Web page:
The African gender social constructions have taken a new turn. Through the power of sex, women are gaining more dominance over men. They use sex as an act of rebellion. There is a challenge in traditional order of sexuality as more women take control of their bodies. The hallowed traditional perception of sex in traditional Africa has been contested in modern Africa. Sex is no longer a taboo as independent women seek to control the sex process. Obinze’s mother who is a lecturer in the university represents an emerging group of modern elites. She advises Ifemefula to always use a condom, since in the event of pregnancy the woman will be the one to suffer. Her advice to Ifemefula reflects a traditional society where in case of pregnancy the women are left suffering. In most African communities, women who get pregnant are loathed and labeled as prostitutes. However, the new generation of women has taken upon themselves to manage and control their sexuality. It is for this reason that Ifemefula is advised to use condoms each time she engages in sex with Obinze. Sexuality is discussed in an open manner. This reflects an evolved society which has moved beyond taboos. Women have realized that in events of sexual mistakes they bore the greatest pain. They have decided to take an upper hand in regard to their sexuality.

Adichie further paints a picture of modern women in Obinze’s maid. When Kosha, Obinze’s wife opened the bags of the house girl, she stumbles on a packet of condoms. Upon inquiry, the house help reveals that her former boss sexually molested her. She had henceforth decided to walk around with condoms so that she is ever ready to protect herself. The house help has chosen to take control of her body through carrying condoms. Her resolve underscores not only sexual dissidence as liberation but also celebrates the modern woman’s control of her sexuality.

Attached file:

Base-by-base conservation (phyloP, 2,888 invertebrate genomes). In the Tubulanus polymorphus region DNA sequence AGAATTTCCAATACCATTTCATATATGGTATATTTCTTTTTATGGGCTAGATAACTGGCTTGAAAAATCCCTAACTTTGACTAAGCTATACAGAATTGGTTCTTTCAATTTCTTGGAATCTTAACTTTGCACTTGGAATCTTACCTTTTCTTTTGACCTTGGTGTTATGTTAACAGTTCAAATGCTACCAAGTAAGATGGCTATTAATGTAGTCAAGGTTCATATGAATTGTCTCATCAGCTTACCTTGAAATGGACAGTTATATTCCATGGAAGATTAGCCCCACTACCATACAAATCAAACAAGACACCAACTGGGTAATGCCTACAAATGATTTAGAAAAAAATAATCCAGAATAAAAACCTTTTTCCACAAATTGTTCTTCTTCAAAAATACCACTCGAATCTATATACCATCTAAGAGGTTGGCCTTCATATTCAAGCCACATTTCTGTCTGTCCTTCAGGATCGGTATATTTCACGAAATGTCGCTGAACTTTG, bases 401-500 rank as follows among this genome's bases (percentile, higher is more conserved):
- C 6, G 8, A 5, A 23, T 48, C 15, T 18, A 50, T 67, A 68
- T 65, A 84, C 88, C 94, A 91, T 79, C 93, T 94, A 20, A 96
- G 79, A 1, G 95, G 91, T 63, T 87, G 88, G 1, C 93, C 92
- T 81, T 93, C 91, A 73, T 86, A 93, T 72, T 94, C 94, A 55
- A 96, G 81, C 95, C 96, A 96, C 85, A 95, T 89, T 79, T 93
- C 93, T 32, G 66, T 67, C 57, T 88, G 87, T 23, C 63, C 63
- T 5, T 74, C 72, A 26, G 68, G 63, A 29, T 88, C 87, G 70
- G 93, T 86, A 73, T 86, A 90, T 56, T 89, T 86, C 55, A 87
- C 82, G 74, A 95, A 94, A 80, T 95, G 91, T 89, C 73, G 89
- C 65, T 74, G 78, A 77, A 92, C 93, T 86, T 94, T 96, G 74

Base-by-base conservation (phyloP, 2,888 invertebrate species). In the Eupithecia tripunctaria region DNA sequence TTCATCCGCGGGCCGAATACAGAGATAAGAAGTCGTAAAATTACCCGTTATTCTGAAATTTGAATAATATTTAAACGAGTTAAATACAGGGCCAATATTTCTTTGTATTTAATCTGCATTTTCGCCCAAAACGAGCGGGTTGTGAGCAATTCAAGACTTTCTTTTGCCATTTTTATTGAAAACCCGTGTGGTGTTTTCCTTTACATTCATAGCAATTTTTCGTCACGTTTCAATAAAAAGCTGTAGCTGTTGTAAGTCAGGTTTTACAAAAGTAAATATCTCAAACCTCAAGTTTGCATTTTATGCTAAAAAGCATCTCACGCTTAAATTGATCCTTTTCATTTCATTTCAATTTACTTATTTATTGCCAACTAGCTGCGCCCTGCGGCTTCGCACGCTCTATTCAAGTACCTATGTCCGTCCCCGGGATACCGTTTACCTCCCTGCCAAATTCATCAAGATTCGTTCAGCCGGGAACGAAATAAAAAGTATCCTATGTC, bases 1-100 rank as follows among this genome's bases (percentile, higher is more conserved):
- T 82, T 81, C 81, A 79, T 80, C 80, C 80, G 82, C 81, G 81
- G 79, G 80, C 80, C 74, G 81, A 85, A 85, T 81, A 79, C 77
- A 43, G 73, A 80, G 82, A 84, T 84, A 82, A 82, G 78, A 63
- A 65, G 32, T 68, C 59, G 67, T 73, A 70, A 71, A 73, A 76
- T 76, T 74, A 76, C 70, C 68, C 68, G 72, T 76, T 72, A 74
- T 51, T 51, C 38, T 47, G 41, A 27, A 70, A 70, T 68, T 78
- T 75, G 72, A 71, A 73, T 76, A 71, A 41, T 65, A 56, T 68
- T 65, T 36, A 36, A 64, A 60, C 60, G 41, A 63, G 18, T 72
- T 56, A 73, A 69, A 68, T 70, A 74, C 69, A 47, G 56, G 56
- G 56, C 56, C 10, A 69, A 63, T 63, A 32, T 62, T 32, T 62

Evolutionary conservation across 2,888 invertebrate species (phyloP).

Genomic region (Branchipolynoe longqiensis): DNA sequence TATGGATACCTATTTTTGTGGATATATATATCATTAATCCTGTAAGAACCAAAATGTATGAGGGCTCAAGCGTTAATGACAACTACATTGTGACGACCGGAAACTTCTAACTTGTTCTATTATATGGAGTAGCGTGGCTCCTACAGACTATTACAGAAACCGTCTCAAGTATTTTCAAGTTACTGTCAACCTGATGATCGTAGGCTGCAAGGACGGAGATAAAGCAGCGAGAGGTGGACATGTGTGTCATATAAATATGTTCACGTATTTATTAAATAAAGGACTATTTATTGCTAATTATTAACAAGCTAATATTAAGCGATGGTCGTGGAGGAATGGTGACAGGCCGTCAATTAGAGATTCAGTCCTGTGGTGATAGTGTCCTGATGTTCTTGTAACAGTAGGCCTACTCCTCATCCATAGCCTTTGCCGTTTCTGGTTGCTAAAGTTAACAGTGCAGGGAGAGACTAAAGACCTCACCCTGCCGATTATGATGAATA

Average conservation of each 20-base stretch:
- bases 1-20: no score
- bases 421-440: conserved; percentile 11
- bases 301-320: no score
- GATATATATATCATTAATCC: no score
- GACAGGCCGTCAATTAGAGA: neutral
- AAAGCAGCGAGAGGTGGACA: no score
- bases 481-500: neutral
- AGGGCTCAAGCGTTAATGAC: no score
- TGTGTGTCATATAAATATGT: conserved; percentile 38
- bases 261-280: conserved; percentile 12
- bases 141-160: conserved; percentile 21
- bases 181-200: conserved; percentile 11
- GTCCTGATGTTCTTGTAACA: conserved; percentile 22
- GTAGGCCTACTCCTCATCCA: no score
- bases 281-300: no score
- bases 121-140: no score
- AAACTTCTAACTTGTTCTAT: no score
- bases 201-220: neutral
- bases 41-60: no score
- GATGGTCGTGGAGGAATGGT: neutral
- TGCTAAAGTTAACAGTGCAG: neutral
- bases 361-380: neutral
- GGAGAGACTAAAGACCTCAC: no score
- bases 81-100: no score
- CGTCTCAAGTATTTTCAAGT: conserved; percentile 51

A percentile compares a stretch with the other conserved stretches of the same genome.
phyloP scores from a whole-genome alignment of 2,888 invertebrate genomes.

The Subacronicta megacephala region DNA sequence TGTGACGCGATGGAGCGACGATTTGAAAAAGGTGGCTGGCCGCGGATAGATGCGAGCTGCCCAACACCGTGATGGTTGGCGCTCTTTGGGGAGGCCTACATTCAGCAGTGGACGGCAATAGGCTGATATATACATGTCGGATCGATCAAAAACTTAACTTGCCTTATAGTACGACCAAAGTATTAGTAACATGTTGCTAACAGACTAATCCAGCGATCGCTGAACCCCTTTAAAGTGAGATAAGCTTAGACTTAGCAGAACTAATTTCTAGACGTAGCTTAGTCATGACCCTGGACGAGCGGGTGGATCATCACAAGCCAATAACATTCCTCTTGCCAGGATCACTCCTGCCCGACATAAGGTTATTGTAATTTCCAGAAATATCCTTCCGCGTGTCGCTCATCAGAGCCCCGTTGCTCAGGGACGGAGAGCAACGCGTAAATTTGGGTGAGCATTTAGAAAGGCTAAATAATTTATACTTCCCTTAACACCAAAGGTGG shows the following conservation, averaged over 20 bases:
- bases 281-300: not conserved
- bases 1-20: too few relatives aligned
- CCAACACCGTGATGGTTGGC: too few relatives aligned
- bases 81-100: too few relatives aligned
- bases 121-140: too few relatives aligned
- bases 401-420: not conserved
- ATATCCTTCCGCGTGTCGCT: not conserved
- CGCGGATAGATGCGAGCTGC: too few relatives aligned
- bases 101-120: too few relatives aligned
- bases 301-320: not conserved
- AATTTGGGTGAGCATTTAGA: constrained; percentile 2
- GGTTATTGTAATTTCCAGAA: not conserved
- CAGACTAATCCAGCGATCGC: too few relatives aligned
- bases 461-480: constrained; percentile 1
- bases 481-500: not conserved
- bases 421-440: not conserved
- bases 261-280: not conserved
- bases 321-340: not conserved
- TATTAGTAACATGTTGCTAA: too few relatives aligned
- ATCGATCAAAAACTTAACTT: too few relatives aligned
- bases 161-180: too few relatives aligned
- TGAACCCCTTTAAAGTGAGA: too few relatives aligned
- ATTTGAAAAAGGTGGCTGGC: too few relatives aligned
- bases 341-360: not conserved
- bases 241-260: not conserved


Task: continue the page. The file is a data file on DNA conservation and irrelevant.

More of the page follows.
4. Conclusion

The two texts analyzed in this paper speak to the growing need for women to have more control of their sexuality as a means of regaining power over their destiny. The sexual dissidence staged by the female characters in these texts point to new sexual paradigms adopted to transform female sexuality ethos. I have demonstrated that perverse femaleness and its concomitant sexual dissidence as presented in the two texts suggests a refashioning of a new femininity as a response to the ever transforming social cultural milieu in which patriarchy is an anachronism. Female characters use their perversion to question gender hierarchies and the limitation of patriarchal order. The texts refuse to see this sexual dissidence as an aberration but as female liberation.


References

  1. Butler, J. Gender Trouble: Feminism and the Subversion of Identities. New York, Routledge, 1999.
  2. Chinweizu. Anatomy of Female Power: A Masculinist Dissection of Matriarchy. Pero Press, Lagos, 1990.
  3. Adichie, C. Americana: Faiber and Faiber, New York.2013
  4. Baingana, D. (2008). Tropical Fish, Tales from Entebbe: Cassava Republic, Kampala
  5. Arnfred, S., (ed). Re-thinking Sexualities in Africa., Sweden: Alamqnst & Winksell.
  6. Baumeister Roy & Twenge M. ‘Cultural Suppression of Female Sexuality’ in Review of General Psychology 2002, Vol. 6, No. 2, 166-203.
  7. Weeks, J., "Questions of Identity" in Caplan, P. (ed) The Cultural Construction of Sexuality. London: Tavistock Publications, 1987.
  8. Dollimore, J., Sexual Dissidence: Augustine to Wilde, Freud to Foucault. Oxford University Press, Oxford, UK, 1997.
  9. Margaret Hillyard Little, ‘Women’s Sexuality: On the Socialist Feminist Road to Discovery’ in Problematique, No. 1, Spring, 1991, 84-107.
  10. Michele Alexandrea. ‘Dancehalls, Masquerades Body Protest and Law: The Female Body as a Redemptive Tool Against Trinidad and Tobago’s Gender Biased Laws’ in Caribbean Review of Gender Studies: A Formal Journal of Caribbean Perspectives on Gender and Feminism. Issue 1, April 2007, 2-24.

Biography

Dr. Japheth Peter Muindu is a lecturer in the Department of Linguistics, Literature and Communication, University of Kabianga, Kericho, KENYA. His research interests are in Popular Fiction, Postcolonial Studies, Medical Humanities and Gender Studies. He has published several articles in academic Journals and a text, Political Oppression and Individual Alienation in Wahome Mutahi’s Fiction.

Mr. Erick Kipkoech Mutai teaches English and Literature at Kapkarin Secondary School, Bomet, KENYA. He holds a Masters degree in Literature and he is currently undertaking doctoral studies. He researches on Gender Studies and Postcolonial discourse.